Sheffield Castle volunteers finally get to revisit 'most precious part of city's past' after 18 months away from site

The hole in the ground beneath our feet looks like nothing more than an ordinary drainage access point.

Thursday, 1st July 2021, 6:00 am
Martin Gorman (Chair Friends of Sheffield Castle). Picture Scott Merrylees
Martin Gorman (Chair Friends of Sheffield Castle). Picture Scott Merrylees

But beneath the man cover and down, deep down into the ground, is an inaccessible chamber that contains fascinating excavated remains of Sheffield Castle, where the city first began.

"We’re stood on the drawbridge here”, smiles Martin Gorman, chairman of the Friends of Sheffield Castle, as he uses a visualisation of the castle to bring history to life.

"What is beneath us is part of the base of the towers. We think there are even more of the remains nearby.”

An impression of how Sheffield Castle could have looked. Pictures: University of Sheffield and Human VR

Monday was the first time that the archaeological site and its two chambers have been able to be visited in 18 months, thanks to the Covid-19 pandemic, and they were last seen as part of the popular heritage open days which took place in 2019.

Martin added: “It's where Sheffield began but you do have to be really creative with your mind to see it. “When we do tours here it is like you are taking them around a demolition site!”

We were indeed stood on a demolition site, as the former Castle Market stood over the castle remains until it was closed then knocked down from 2015.

But as Martin describes the drawbridge pier, how the castle faced out towards Manor Lodge with the city stretching behind it up to Sheffield Cathedral, the noise of the Waingate traffic fades away, and you can imagine the clop of hooves instead, of people living inside the castle walls.

An impression of what Sheffield Castle could have looked like. The drawbridge area has been located in one of the chambers that holds castle remains. Pictures: University of Sheffield and Human VR

It has long been hoped that more people will be able to uncover the story of Sheffield Castle – which dates back to 1120 when the first motte and bailey castle structure was thought to have been built - than just those few hundred who attend heritage open days.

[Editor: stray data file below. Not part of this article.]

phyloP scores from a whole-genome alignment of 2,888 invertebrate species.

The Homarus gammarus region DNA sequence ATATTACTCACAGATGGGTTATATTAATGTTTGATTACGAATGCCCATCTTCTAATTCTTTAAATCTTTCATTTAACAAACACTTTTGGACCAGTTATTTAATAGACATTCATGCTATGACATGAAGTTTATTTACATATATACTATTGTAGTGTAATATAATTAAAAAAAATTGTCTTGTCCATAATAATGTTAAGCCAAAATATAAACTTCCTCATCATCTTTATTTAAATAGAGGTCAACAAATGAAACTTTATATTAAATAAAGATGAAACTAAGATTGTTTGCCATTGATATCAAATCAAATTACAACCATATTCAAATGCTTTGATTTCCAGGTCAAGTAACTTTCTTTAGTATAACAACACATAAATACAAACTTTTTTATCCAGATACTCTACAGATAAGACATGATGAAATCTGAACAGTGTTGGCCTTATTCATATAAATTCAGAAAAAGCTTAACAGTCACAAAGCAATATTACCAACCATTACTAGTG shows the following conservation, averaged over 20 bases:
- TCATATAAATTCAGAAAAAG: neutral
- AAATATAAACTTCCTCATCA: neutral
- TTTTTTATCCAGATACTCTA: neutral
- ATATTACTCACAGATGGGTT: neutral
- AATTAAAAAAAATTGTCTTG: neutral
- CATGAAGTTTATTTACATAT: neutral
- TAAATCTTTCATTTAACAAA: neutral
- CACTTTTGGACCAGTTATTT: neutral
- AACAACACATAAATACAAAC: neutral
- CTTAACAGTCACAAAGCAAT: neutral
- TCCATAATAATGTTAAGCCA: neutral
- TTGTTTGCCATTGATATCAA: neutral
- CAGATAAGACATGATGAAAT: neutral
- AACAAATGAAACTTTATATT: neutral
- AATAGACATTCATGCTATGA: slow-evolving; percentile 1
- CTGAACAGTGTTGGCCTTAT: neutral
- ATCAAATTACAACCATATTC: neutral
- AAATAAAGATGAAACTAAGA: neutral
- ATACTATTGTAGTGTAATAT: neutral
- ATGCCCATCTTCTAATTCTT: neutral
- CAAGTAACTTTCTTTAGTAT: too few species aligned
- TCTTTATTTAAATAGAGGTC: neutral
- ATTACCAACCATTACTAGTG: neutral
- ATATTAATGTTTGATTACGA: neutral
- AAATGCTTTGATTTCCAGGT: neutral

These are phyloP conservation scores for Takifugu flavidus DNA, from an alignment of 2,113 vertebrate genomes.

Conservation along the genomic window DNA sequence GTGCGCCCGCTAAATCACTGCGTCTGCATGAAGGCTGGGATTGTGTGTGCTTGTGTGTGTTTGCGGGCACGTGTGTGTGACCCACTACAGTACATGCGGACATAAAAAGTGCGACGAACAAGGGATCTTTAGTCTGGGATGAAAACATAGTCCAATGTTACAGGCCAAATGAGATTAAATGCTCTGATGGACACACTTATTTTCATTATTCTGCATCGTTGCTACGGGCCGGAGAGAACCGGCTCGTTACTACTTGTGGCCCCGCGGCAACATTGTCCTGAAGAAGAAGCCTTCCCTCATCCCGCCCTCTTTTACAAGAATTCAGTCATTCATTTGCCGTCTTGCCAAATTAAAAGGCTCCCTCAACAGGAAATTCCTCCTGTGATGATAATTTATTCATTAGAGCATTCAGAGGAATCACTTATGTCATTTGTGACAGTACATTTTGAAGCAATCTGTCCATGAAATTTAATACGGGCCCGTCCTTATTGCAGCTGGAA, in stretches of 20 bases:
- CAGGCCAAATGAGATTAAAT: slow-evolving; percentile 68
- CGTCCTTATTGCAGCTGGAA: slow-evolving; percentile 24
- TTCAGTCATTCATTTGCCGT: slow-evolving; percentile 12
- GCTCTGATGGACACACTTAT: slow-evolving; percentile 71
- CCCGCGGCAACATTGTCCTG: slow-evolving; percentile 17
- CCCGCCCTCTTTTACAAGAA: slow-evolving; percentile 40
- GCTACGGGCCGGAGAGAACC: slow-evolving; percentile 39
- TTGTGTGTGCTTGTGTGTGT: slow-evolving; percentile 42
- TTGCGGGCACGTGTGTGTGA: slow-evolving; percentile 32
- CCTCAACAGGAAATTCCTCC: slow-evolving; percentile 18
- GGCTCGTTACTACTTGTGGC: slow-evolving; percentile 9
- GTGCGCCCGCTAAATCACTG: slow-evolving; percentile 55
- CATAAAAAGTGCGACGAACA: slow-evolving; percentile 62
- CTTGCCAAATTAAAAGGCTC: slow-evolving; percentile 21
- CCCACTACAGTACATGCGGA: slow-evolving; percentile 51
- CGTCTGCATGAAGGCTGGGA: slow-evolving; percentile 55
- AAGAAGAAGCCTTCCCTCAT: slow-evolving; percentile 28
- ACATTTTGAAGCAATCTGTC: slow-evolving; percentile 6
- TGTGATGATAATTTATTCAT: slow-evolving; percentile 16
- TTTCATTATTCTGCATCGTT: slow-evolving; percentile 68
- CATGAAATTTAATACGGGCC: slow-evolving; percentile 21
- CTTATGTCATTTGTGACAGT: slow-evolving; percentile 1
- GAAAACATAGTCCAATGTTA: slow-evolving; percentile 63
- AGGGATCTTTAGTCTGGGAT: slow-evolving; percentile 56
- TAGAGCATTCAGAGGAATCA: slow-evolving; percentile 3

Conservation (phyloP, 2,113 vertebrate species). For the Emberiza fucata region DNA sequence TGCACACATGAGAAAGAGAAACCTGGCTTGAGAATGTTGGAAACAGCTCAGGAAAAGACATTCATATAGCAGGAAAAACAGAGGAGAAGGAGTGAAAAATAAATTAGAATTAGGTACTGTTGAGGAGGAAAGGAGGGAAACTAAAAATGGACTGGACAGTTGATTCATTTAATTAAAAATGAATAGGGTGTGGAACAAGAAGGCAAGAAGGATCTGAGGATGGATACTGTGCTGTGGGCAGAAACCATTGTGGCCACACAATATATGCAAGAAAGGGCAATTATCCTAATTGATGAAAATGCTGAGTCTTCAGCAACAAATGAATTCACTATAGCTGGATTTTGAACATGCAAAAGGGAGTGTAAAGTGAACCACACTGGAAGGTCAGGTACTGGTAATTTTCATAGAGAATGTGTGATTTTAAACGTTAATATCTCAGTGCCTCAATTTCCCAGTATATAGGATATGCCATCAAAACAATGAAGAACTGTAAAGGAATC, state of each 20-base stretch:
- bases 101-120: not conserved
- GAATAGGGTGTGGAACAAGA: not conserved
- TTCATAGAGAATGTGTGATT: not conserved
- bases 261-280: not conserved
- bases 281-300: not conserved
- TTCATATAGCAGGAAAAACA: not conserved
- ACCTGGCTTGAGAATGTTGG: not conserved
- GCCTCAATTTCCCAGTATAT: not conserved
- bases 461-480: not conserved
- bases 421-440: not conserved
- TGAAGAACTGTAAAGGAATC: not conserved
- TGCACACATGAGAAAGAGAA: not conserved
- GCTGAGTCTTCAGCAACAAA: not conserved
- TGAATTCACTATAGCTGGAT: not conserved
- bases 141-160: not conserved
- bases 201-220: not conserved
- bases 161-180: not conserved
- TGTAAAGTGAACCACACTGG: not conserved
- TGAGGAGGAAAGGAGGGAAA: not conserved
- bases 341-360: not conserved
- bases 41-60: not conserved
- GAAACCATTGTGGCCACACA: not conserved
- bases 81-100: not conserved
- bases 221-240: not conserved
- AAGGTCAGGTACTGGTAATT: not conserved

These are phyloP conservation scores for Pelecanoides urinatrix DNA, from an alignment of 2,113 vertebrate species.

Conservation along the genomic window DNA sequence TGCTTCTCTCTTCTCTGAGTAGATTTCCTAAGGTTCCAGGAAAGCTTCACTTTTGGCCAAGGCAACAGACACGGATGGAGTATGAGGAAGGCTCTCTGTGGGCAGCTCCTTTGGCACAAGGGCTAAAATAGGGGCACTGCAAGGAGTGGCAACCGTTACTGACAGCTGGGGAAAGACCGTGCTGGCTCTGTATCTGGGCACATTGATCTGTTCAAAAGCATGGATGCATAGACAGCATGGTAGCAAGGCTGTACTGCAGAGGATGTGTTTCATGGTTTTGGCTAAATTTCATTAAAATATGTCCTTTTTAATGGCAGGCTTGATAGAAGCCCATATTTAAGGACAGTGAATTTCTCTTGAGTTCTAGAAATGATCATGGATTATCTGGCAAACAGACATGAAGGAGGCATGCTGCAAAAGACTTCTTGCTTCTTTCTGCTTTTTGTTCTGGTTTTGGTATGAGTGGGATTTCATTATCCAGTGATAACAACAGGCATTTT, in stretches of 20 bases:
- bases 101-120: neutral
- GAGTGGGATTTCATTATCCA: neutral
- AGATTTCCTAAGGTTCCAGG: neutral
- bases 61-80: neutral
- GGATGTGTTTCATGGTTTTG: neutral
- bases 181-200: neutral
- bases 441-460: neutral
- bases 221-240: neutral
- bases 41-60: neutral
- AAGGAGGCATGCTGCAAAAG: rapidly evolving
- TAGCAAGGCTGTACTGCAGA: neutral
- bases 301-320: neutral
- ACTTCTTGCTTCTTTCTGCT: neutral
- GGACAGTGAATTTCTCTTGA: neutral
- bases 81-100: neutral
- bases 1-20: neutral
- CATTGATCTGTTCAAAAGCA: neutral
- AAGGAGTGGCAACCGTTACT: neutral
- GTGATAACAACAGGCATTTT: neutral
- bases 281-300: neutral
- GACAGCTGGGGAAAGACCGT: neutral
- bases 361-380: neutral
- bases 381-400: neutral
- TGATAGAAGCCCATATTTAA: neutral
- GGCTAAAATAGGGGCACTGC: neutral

There is much for people to discover and debate, not least how the castle connected to the parts of the city centre that surround it today. Looking over one wall, down onto where slaughterhouses used to be, now shows stunning flowerbeds lining the riverside and smart apartments.

And there are questions over how the castle moat worked, and if it connected or emptied into to the city rivers. A walk to the second chamber takes us past where an 18th century bowling green once stood.

Martin adds: “It’s like a massive detective story.”

Ruth Morgan, a committee member of the Friends group, said the castle was something of a ‘test case’ and it was a ‘crucial time’ for Sheffield’s heritage.

The proposed closure of the University of Sheffield’s archaeology department is a blow to the Friends group, as staff have worked on excavations at the site in the past, revealing important information and remains.

Ruth, also secretary of the Hunter Archaeological Society, said of what she would like to see the site become: “I wouldn’t want it to become an office development – it needs to have an element of open space. “The remains should be visible.

"It would be great to have some green space where people want to come and sit and enjoy the view and the history.”

Inside the second chamber, we saw some of the important remains that have revealed much about the castle. A right angle in stone reveals what was a staircase, marks on others show how masons stamped their handicraft centuries ago. The inside of walls and bases of a pillar are collected together.

A window set in the floor once showed undisturbed beams below, believed to have been part of the hall of Waltheof. It was 1086 when the Domesday Book records Earl Waltheof, Lord of Hallamshire, having a hall, believed to be on the site of the later castle.

There’s also a possibility that Mary Queen of Scots stayed in this part of the castle when she was held captive in the city – and many of the mason’s marks appear to show an M.

Martin added: “When Mary was here Sheffield suffered an earthquake and her room moved, so they had to move her into another room.

"There is such a lot of information about the castle but what we haven’t got is a plan. That’s the frustrating thing. It’s the most precious part of Sheffield’s past.”

As the Telegraph went to press yesterday, it was revealed Sheffield Council had submitted a bid to the Government’s Levelling Up Fund for three projects to transform under-used areas of the city centre including Castlegate.

Castlegate would be revived as a focal point of the city by de-culverting the River Sheaf and introducing new greenery and dedicated public spaces, as well as preparing the land around the site for future uses.

The site would be sensitively developed in accordance with its important historic past, with the preservation of archaeology a priority.

"We would want the public to be consulted on any plan”, adds Martin.

"For a developer to get interested the site would need to go through various improvements, hopefully that means we could do some more archaeology as there is such a lot of the site we know nothing about.”

The Friends have organised castle heritage open days on September 18-19.​​​​​​​